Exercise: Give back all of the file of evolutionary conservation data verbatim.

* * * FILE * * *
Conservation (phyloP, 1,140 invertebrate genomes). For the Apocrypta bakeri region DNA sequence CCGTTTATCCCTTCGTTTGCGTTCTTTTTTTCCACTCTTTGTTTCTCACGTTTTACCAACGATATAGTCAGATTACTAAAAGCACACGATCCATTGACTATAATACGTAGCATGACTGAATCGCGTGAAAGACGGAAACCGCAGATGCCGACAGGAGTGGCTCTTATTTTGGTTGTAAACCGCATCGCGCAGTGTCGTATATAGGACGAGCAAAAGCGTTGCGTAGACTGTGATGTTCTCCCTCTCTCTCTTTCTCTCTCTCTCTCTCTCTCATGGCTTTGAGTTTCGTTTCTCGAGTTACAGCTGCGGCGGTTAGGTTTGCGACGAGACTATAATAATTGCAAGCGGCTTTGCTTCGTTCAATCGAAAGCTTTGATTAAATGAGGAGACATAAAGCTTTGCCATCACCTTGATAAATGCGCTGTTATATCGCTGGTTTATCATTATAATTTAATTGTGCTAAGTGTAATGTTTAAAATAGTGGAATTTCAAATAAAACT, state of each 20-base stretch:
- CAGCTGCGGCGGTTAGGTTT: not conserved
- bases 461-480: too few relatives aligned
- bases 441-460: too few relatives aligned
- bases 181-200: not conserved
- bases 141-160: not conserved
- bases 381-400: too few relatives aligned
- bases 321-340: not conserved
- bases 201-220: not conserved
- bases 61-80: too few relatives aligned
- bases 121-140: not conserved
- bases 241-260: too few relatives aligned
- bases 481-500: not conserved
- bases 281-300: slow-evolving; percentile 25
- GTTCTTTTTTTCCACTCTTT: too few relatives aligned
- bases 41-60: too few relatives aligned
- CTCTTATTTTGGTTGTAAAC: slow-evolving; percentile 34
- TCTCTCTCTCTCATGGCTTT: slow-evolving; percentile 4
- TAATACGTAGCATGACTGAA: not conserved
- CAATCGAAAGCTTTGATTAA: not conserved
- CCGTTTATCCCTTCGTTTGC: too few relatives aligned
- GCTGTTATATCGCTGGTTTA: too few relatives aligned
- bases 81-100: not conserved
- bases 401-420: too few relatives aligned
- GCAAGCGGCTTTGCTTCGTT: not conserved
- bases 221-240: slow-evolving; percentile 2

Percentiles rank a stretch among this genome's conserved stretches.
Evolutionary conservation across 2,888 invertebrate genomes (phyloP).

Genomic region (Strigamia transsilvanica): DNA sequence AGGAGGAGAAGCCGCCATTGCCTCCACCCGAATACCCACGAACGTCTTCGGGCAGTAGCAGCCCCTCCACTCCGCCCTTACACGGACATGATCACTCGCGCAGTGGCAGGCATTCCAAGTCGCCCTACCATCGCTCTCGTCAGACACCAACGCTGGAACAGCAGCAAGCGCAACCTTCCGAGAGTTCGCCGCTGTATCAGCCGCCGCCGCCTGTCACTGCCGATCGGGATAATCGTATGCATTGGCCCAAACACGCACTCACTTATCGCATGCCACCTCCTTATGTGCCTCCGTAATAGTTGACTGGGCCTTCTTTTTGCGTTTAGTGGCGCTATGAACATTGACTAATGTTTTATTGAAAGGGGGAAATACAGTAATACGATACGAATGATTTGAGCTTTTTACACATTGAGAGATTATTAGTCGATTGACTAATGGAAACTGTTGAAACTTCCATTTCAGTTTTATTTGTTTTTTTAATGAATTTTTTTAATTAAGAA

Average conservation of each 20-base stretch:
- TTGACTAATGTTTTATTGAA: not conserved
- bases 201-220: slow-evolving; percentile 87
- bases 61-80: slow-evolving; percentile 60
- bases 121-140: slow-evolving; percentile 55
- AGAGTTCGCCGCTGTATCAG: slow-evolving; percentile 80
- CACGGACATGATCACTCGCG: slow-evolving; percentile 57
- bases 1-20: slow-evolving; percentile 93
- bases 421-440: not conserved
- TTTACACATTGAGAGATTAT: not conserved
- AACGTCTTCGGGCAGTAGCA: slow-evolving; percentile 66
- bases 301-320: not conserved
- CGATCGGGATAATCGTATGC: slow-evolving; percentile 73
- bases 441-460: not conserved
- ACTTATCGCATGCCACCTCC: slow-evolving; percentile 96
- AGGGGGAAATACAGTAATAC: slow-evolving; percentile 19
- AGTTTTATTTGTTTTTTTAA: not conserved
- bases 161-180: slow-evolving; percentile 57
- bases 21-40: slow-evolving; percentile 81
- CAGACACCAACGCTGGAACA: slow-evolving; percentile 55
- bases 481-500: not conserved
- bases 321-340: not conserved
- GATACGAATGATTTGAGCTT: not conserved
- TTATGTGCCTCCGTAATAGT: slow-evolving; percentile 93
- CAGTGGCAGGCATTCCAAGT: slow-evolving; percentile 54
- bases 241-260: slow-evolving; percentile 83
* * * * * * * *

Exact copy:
Conservation (phyloP, 1,140 invertebrate genomes). For the Apocrypta bakeri region DNA sequence CCGTTTATCCCTTCGTTTGCGTTCTTTTTTTCCACTCTTTGTTTCTCACGTTTTACCAACGATATAGTCAGATTACTAAAAGCACACGATCCATTGACTATAATACGTAGCATGACTGAATCGCGTGAAAGACGGAAACCGCAGATGCCGACAGGAGTGGCTCTTATTTTGGTTGTAAACCGCATCGCGCAGTGTCGTATATAGGACGAGCAAAAGCGTTGCGTAGACTGTGATGTTCTCCCTCTCTCTCTTTCTCTCTCTCTCTCTCTCTCATGGCTTTGAGTTTCGTTTCTCGAGTTACAGCTGCGGCGGTTAGGTTTGCGACGAGACTATAATAATTGCAAGCGGCTTTGCTTCGTTCAATCGAAAGCTTTGATTAAATGAGGAGACATAAAGCTTTGCCATCACCTTGATAAATGCGCTGTTATATCGCTGGTTTATCATTATAATTTAATTGTGCTAAGTGTAATGTTTAAAATAGTGGAATTTCAAATAAAACT, state of each 20-base stretch:
- CAGCTGCGGCGGTTAGGTTT: not conserved
- bases 461-480: too few relatives aligned
- bases 441-460: too few relatives aligned
- bases 181-200: not conserved
- bases 141-160: not conserved
- bases 381-400: too few relatives aligned
- bases 321-340: not conserved
- bases 201-220: not conserved
- bases 61-80: too few relatives aligned
- bases 121-140: not conserved
- bases 241-260: too few relatives aligned
- bases 481-500: not conserved
- bases 281-300: slow-evolving; percentile 25
- GTTCTTTTTTTCCACTCTTT: too few relatives aligned
- bases 41-60: too few relatives aligned
- CTCTTATTTTGGTTGTAAAC: slow-evolving; percentile 34
- TCTCTCTCTCTCATGGCTTT: slow-evolving; percentile 4
- TAATACGTAGCATGACTGAA: not conserved
- CAATCGAAAGCTTTGATTAA: not conserved
- CCGTTTATCCCTTCGTTTGC: too few relatives aligned
- GCTGTTATATCGCTGGTTTA: too few relatives aligned
- bases 81-100: not conserved
- bases 401-420: too few relatives aligned
- GCAAGCGGCTTTGCTTCGTT: not conserved
- bases 221-240: slow-evolving; percentile 2

Percentiles rank a stretch among this genome's conserved stretches.
Evolutionary conservation across 2,888 invertebrate genomes (phyloP).

Genomic region (Strigamia transsilvanica): DNA sequence AGGAGGAGAAGCCGCCATTGCCTCCACCCGAATACCCACGAACGTCTTCGGGCAGTAGCAGCCCCTCCACTCCGCCCTTACACGGACATGATCACTCGCGCAGTGGCAGGCATTCCAAGTCGCCCTACCATCGCTCTCGTCAGACACCAACGCTGGAACAGCAGCAAGCGCAACCTTCCGAGAGTTCGCCGCTGTATCAGCCGCCGCCGCCTGTCACTGCCGATCGGGATAATCGTATGCATTGGCCCAAACACGCACTCACTTATCGCATGCCACCTCCTTATGTGCCTCCGTAATAGTTGACTGGGCCTTCTTTTTGCGTTTAGTGGCGCTATGAACATTGACTAATGTTTTATTGAAAGGGGGAAATACAGTAATACGATACGAATGATTTGAGCTTTTTACACATTGAGAGATTATTAGTCGATTGACTAATGGAAACTGTTGAAACTTCCATTTCAGTTTTATTTGTTTTTTTAATGAATTTTTTTAATTAAGAA

Average conservation of each 20-base stretch:
- TTGACTAATGTTTTATTGAA: not conserved
- bases 201-220: slow-evolving; percentile 87
- bases 61-80: slow-evolving; percentile 60
- bases 121-140: slow-evolving; percentile 55
- AGAGTTCGCCGCTGTATCAG: slow-evolving; percentile 80
- CACGGACATGATCACTCGCG: slow-evolving; percentile 57
- bases 1-20: slow-evolving; percentile 93
- bases 421-440: not conserved
- TTTACACATTGAGAGATTAT: not conserved
- AACGTCTTCGGGCAGTAGCA: slow-evolving; percentile 66
- bases 301-320: not conserved
- CGATCGGGATAATCGTATGC: slow-evolving; percentile 73
- bases 441-460: not conserved
- ACTTATCGCATGCCACCTCC: slow-evolving; percentile 96
- AGGGGGAAATACAGTAATAC: slow-evolving; percentile 19
- AGTTTTATTTGTTTTTTTAA: not conserved
- bases 161-180: slow-evolving; percentile 57
- bases 21-40: slow-evolving; percentile 81
- CAGACACCAACGCTGGAACA: slow-evolving; percentile 55
- bases 481-500: not conserved
- bases 321-340: not conserved
- GATACGAATGATTTGAGCTT: not conserved
- TTATGTGCCTCCGTAATAGT: slow-evolving; percentile 93
- CAGTGGCAGGCATTCCAAGT: slow-evolving; percentile 54
- bases 241-260: slow-evolving; percentile 83